Adult Chest Surgery

Chapter 100. Nonoperative Treatment of Malignant Pleural Effusions 

Malignant pleural effusions (MPEs) cause considerable morbidity for patients afflicted with cancer. Metastatic breast, lung, and ovarian cancers account for the majority of cases. An estimated 150,000 new patients are diagnosed annually with dyspnea secondary to MPE.1,2 Both diagnostic and therapeutic goals can be achieved with thoracentesis. Initial malignant diagnosis can be established in 50–60% of patients by means of thoracentesis.1,2 However, in almost all cases, the malignant effusions recur, and patients require long-term palliation. The ideal therapy permits expedient, low-cost management of the pleural effusion with minimal morbidity because many of these patients have terminal disease. Operative management includes drainage through the use of video-assisted thoracic surgery (VATS) techniques combined with sclerosis, as well as operative placement of indwelling drainage catheters.2–4 The operative techniques are described in Chapter 101. Nonoperative management of MPEs, the focus of this chapter, includes systemic chemotherapy and several methods of mechanical drainage, which may be combined with pleural sclerosing agents.


Lung cancer is the leading cause of MPE and accounts for as many as 40% of cases, followed by metastatic breast (25%), ovarian (5%), and gastric cancers (5%). Another 10% of patients have lymphoma-induced effusions, leaving 10% without identifiable primary malignancy.2,5 Metastatic pleural spread is a complex mechanism that requires a series of mutational events leading to the sequential expression and coordination of numerous growth factors and cell surface adhesion molecules.6

Pleural seeding either by direct tumor extension or by hematogenous or lymphangitic spread initiates a series of pathophysiologic events that cause the development of effusions. These mechanisms include (1) the production of angiogenic growth factors that cause increased vascular permeability, including vascular endothelial growth factor, among others, (2) lymphatic obstruction, which perturbs the normal absorption cycle of 2–3 L of pleural fluid daily, (3) direct production of fluid by the tumor, which often occurs with ovarian malignancies, and rarely, (4) tumor invasion and blockage of venous structures, which results in venous hypertension and the ensuing alternating Starling's forces that culminate in the effusion.2

All or some of these mechanisms contribute to the effusion, which then causes dyspnea, the principal and most disturbing symptom. The dyspnea tends to be progressive, if untreated, and eventually leads to symptoms at rest, underscoring the need for palliative treatment. The severity or degree of symptoms is related to the underlying cardiopulmonary function, the size of the effusion, or the rate of accumulation. Large effusions compress the lung and alter chest wall compliance, which together cause shortness of breath not only by altering the breathing mechanics, that is, decreasing the forced expiratory volume in 1 second (FEV1) and tidal volume, but also by stimulating neurologic reflexes that lead to a subjective and uncomfortable sense of shortness of breath.2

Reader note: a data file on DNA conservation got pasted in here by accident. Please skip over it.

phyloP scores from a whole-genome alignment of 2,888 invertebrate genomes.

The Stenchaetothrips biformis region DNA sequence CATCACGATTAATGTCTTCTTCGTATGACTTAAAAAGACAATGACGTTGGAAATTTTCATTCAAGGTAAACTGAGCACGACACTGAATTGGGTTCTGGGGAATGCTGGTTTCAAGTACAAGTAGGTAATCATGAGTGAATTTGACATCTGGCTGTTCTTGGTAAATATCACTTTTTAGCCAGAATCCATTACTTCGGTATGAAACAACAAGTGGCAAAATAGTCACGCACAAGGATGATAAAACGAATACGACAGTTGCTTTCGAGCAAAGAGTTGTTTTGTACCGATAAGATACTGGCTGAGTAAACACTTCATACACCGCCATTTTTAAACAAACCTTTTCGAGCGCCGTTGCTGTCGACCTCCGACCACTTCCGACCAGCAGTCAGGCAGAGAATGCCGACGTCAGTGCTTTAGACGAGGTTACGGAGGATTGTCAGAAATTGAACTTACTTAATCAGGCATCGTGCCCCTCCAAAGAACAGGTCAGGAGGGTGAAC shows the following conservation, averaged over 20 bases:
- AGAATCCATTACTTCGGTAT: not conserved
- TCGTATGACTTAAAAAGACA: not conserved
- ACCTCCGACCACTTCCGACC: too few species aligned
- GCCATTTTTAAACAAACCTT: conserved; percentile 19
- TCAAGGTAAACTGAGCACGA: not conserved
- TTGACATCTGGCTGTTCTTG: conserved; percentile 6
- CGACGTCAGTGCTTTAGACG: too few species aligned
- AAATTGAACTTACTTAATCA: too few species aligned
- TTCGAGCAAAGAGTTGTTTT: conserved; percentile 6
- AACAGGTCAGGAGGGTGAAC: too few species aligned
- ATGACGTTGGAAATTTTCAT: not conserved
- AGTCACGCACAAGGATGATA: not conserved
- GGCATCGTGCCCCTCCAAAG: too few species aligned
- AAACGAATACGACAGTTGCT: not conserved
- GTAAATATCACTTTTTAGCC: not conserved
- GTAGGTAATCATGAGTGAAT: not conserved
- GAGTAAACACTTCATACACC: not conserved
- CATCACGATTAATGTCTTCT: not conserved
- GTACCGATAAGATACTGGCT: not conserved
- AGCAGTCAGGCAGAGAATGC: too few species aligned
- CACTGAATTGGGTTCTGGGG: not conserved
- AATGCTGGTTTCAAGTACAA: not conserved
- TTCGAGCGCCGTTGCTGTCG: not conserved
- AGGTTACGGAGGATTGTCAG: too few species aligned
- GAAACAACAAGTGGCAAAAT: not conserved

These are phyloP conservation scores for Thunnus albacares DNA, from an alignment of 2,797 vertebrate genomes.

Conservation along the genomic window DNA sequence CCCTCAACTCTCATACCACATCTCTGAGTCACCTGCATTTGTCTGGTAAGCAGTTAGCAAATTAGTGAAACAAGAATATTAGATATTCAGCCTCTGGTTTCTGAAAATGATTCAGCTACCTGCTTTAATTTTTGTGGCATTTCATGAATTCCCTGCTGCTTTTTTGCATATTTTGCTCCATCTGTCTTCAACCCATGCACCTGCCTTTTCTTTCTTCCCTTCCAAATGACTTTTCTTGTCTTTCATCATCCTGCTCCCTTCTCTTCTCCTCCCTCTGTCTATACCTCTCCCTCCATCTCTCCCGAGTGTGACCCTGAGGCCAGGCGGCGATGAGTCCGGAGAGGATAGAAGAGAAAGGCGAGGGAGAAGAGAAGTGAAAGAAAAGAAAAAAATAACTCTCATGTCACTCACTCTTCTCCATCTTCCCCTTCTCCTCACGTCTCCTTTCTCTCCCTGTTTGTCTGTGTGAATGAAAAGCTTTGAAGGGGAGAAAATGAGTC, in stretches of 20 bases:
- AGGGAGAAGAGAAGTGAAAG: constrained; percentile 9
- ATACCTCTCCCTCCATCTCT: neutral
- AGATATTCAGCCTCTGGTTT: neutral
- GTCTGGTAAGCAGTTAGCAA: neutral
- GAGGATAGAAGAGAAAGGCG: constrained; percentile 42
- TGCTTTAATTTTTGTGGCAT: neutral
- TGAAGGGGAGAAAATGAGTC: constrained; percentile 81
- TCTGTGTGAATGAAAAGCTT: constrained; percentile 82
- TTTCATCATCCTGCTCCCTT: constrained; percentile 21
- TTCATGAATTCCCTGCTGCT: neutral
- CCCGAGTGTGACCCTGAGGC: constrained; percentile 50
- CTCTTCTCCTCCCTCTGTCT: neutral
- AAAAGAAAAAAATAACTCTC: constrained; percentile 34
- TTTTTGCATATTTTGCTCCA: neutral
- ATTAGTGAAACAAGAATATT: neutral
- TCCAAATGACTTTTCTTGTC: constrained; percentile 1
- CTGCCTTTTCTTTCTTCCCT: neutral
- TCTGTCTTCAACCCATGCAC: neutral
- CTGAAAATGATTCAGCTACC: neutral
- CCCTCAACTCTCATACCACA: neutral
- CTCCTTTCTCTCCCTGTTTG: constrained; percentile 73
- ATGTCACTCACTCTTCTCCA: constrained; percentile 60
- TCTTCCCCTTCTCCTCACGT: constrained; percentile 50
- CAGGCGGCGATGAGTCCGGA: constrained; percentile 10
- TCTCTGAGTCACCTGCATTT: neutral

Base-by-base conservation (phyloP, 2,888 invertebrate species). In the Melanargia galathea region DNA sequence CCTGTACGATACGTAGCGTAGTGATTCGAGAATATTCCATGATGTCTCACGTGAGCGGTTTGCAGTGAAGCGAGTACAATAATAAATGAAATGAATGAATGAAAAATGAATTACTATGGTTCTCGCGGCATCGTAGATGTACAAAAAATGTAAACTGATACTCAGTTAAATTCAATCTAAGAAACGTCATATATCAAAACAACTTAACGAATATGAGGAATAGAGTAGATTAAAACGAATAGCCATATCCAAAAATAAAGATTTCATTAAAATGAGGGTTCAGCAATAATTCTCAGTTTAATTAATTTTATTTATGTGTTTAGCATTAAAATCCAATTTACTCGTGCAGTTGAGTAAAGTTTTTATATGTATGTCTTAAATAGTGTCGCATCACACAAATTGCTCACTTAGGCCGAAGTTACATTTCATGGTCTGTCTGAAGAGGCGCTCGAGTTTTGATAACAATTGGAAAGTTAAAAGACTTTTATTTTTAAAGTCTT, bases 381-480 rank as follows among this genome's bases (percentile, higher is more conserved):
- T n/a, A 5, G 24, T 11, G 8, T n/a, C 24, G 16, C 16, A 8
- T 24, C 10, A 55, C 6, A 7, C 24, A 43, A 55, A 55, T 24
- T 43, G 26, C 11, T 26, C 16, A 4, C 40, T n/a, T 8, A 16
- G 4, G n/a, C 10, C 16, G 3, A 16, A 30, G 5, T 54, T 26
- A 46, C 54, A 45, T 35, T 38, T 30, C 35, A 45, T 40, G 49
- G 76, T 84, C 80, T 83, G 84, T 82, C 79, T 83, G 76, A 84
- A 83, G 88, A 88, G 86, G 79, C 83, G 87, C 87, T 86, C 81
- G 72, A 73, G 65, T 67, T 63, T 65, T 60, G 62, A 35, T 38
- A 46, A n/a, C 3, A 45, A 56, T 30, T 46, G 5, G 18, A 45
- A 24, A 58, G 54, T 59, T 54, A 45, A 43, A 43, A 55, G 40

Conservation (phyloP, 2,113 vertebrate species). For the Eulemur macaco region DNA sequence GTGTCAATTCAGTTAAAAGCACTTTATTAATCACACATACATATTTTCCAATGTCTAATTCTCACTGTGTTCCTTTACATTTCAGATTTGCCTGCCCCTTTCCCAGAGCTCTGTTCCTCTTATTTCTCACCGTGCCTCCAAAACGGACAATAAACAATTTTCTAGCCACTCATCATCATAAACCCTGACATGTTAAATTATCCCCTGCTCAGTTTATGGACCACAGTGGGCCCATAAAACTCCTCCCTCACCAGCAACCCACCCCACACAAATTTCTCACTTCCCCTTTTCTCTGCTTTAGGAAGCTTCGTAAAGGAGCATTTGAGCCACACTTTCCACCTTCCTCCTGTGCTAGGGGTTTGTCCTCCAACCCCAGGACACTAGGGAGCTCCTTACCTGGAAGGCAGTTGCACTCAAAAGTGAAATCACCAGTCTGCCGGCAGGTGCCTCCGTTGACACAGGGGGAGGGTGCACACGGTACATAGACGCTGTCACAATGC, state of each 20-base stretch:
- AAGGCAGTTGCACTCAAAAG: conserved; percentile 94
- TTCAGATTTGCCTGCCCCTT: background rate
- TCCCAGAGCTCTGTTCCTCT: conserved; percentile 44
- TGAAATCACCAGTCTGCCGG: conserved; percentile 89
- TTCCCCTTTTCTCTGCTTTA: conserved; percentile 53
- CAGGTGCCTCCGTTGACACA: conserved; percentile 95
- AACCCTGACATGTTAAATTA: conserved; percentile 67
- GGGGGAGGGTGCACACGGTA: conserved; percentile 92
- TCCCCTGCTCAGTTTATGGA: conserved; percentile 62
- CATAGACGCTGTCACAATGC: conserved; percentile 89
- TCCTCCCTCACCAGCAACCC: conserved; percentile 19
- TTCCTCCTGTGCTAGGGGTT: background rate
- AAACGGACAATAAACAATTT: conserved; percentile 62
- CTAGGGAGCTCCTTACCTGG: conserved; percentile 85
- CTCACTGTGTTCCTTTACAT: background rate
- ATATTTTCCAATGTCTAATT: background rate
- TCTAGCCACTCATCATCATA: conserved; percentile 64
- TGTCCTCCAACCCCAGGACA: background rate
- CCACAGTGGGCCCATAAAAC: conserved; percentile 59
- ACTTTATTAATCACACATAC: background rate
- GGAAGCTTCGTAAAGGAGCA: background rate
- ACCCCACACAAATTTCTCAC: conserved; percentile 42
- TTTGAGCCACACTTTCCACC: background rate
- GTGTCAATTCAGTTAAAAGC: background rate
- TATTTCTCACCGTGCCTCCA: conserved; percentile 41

The development of MPE portends a dismal prognosis because it is a sign of advanced disease. After diagnosis, patients with MPE experience a median survival of only 4–6 months. Only 10–15% of patients survive beyond a year. Patients with lung and gastrointestinal malignancies have a worse survival rate than those who have breast or hematologic malignancies.2


The treatment of MPE remains an important and at times difficult therapeutic challenge. The primary goal of therapy is to treat patients palliatively by relieving their dyspnea. Careful consideration of multiple factors should determine the optimal therapy. These include performance status, extent of disease, patient comfort and desires, and anatomic factors such as the degree of lung entrapment.

Systemic Therapy


Small pleural effusions usually can be treated by malignancy-specific chemotherapy and localized radiation therapy to the primary lung lesion when the effusion is negative for malignancy, especially for those with small cell lung and breast carcinomas.However, neither of these treatments is effective for moderate to large effusions, and treatment should proceed to local therapies based on symptomatic management. For a detailed discussion of chemotherapy and radiation therapy for lung cancer, see Chapters 74 and 76.

Local Therapy


All patients with pleural effusions should undergo thoracentesis, if not for the initial diagnosis, then to determine the contribution of the effusion to the patient's dyspneic symptoms. Radiologic assessment with chest x-ray or chest CT scan after thoracentesis can be helpful in determining the extent of the disease and the degree of lung entrapment. If symptoms improve after therapeutic thoracentesis, one is afforded additional time to contemplate a more permanent solution. Failure of symptom improvement should lead to a prompt search for alternative etiologies, such as pulmonary embolus, lymphangitic carcinomatosis, or trapped lung.2,7